Multiciliated cells (MCC) contain hundreds of motile cilia used to propel fluid over their surface. To template these cilia, each MCC produces between 100-600 centrioles by a process termed centriole amplification. Yet, how MCC regulate the precise number of centrioles and cilia remains unknown. Airway progenitor cells contain two parental centrioles (PC) and form structures called deuterosomes that nucleate centrioles during amplification. Using an ex vivo airway culture model, we show that ablation of PC does not perturb deuterosome formation and centriole amplification. In contrast, loss of PC caused an increase in deuterosome and centriole abundance, highlighting the presence of a compensatory mechanism. Quantification of centriole abundance in vitro and in vivo identified a linear relationship between surface area and centriole number. By manipulating cell size, we discovered that centriole number scales with surface area. Our results demonstrate that a cell-intrinsic surface area-dependent mechanism controls centriole and cilia abundance in multiciliated cells.
All data generated or analysed during this study are included in the manuscript
- Steven L Brody
- Moe R Mahjoub
- Moe R Mahjoub
The funders had no role in study design, data collection and interpretation, or the decision to submit the work for publication.
Animal experimentation: This study was performed in strict accordance with the recommendations in the Guide for the Care and Use of Laboratory Animals of the National Institutes of Health. Moreover, the experiments were performed following approved protocols that are compliant with guidelines of the Institutional Animal Care and Use Committee at Washington University (approval # 20180237) . Mice were euthanized using carbon dioxide inhalation followed by cervical dislocation, and every effort was made to minimize suffering and distress.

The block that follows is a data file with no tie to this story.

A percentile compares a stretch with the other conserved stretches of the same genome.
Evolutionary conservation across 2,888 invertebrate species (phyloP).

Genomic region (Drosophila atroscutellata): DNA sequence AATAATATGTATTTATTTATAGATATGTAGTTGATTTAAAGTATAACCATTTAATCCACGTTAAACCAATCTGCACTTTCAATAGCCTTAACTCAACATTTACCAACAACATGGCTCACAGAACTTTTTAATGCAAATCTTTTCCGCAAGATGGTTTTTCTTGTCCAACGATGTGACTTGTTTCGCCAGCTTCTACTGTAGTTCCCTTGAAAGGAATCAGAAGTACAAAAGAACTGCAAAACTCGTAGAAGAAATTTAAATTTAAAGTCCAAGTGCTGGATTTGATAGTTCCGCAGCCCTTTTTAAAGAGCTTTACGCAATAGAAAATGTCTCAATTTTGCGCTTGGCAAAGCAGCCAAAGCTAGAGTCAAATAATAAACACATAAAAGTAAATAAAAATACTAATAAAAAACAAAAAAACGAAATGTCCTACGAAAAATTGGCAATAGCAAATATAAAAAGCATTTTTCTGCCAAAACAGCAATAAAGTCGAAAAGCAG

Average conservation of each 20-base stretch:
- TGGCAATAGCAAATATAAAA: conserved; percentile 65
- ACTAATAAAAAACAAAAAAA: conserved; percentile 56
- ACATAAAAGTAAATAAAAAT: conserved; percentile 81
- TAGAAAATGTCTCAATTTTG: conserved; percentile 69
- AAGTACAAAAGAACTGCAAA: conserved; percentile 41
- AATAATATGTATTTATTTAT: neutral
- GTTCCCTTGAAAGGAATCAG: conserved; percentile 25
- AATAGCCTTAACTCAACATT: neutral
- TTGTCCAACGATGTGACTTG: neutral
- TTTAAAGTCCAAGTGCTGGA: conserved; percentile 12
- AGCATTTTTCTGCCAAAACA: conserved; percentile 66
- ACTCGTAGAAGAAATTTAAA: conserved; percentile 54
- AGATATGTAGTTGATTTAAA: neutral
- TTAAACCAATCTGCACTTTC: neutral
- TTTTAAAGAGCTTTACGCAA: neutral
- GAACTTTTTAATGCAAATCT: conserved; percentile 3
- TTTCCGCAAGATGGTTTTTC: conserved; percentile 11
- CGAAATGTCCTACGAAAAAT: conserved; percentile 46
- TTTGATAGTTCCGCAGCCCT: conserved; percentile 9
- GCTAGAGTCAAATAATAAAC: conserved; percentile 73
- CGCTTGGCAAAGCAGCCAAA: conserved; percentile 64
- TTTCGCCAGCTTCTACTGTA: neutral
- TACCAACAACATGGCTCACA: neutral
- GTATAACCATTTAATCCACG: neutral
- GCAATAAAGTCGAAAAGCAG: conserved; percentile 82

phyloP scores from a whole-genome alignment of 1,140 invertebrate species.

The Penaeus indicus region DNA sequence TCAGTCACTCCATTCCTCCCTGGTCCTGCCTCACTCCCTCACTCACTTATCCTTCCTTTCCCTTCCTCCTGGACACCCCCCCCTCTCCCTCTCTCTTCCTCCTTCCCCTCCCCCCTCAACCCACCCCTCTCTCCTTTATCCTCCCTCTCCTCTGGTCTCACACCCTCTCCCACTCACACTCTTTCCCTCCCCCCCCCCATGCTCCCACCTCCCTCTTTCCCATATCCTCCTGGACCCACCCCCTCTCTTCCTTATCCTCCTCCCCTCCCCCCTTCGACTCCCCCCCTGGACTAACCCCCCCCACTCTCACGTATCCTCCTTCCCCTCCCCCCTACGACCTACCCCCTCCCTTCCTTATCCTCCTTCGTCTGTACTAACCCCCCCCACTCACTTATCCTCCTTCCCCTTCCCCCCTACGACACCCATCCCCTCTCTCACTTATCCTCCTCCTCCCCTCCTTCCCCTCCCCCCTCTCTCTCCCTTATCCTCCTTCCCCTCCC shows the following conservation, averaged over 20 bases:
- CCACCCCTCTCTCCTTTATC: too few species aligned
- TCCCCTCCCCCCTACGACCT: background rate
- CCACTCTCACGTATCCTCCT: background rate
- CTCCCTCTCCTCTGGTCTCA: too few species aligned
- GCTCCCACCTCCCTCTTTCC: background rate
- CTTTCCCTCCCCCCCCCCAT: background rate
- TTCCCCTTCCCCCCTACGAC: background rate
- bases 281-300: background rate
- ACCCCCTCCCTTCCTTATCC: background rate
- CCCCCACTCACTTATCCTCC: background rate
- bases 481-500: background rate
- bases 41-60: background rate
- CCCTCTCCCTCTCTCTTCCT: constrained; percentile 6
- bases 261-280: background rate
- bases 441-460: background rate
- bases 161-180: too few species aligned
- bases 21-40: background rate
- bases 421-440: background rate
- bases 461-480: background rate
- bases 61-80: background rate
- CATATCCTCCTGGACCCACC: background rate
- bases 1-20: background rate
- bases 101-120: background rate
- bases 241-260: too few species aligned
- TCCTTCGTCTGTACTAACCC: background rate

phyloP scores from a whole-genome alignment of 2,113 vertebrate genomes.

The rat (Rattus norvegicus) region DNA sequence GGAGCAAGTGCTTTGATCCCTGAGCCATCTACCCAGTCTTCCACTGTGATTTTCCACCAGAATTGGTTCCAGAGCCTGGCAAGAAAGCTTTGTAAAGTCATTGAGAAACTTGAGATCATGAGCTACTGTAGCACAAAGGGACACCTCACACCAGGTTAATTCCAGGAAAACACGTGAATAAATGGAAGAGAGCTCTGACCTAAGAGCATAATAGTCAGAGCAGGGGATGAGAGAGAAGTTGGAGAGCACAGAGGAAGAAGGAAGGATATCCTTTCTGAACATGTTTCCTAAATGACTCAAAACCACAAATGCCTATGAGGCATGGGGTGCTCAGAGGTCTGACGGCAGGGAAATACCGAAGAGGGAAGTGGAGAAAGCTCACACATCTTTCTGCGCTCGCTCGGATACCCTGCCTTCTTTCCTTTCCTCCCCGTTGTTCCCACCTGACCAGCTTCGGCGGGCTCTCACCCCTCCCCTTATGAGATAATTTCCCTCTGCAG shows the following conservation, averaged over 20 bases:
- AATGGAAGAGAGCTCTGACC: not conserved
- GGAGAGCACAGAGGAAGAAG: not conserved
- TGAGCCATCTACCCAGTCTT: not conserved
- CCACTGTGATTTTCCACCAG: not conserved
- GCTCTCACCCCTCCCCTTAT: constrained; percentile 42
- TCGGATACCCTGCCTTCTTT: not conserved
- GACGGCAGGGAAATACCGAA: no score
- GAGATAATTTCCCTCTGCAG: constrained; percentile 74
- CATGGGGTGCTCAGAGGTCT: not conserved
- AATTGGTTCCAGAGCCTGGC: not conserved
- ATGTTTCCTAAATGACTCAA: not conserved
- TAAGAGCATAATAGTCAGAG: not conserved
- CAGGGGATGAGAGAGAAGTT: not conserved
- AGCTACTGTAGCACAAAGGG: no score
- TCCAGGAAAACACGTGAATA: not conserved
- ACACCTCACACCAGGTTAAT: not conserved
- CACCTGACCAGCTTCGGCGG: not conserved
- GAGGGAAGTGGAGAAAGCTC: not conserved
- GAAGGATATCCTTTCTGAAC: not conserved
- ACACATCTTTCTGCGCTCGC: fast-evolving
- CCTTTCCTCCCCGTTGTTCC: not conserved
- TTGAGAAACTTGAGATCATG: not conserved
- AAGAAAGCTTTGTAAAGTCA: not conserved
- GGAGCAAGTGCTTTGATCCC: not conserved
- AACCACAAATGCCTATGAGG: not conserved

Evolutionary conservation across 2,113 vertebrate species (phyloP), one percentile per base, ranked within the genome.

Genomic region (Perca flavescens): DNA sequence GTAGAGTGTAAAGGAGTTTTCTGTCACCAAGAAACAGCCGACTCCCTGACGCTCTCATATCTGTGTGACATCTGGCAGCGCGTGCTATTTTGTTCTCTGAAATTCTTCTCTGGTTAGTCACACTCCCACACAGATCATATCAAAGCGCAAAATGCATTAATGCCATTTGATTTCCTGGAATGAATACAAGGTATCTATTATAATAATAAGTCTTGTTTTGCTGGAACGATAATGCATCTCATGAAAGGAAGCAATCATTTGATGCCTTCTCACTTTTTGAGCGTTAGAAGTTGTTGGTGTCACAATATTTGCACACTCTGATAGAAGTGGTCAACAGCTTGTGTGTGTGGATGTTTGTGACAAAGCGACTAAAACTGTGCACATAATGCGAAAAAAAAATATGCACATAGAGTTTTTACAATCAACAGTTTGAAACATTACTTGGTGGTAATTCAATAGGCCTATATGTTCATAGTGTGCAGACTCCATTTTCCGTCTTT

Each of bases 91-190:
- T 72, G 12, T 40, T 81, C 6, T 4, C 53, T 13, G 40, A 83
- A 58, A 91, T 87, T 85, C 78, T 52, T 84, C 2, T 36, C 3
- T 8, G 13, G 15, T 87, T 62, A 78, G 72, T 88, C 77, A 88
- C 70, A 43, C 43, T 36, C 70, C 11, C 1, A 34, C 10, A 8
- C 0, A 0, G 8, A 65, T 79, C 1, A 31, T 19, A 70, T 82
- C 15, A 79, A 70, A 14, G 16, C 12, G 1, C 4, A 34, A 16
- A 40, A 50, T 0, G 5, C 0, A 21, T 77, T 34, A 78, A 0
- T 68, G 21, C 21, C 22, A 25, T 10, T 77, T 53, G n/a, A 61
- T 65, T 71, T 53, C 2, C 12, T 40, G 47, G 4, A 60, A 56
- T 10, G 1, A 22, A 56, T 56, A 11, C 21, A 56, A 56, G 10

- Jeremy F Reiter, University of California, San Francisco, United States
© 2019, Nanjundappa et al.
This article is distributed under the terms of the Creative Commons Attribution License permitting unrestricted use and redistribution provided that the original author and source are credited.
Profilin-1 (PFN1) is a cytoskeletal protein that regulates the dynamics of actin and microtubule assembly. Thus, PFN1 is essential for the normal division, motility, and morphology of cells. Unfortunately, conventional fusion and direct labeling strategies compromise different facets of PFN1 function. As a consequence, the only methods used to determine known PFN1 functions have been indirect and often deduced in cell-free biochemical assays. We engineered and characterized two genetically encoded versions of tagged PFN1 that behave identical to each other and the tag-free protein. In biochemical assays purified proteins bind to phosphoinositide lipids, catalyze nucleotide exchange on actin monomers, stimulate formin-mediated actin filament assembly, and bound tubulin dimers (kD = 1.89 µM) to impact microtubule dynamics. In PFN1-deficient mammalian cells, Halo-PFN1 or mApple-PFN1 (mAp-PEN1) restored morphological and cytoskeletal functions. Titrations of self-labeling Halo-ligands were used to visualize molecules of PFN1. This approach combined with specific function-disrupting point-mutants (Y6D and R88E) revealed PFN1 bound to microtubules in live cells. Cells expressing the ALS-associated G118V disease variant did not associate with actin filaments or microtubules. Thus, these tagged PFN1s are reliable tools for studying the dynamic interactions of PFN1 with actin or microtubules in vitro as well as in important cell processes or disease-states.
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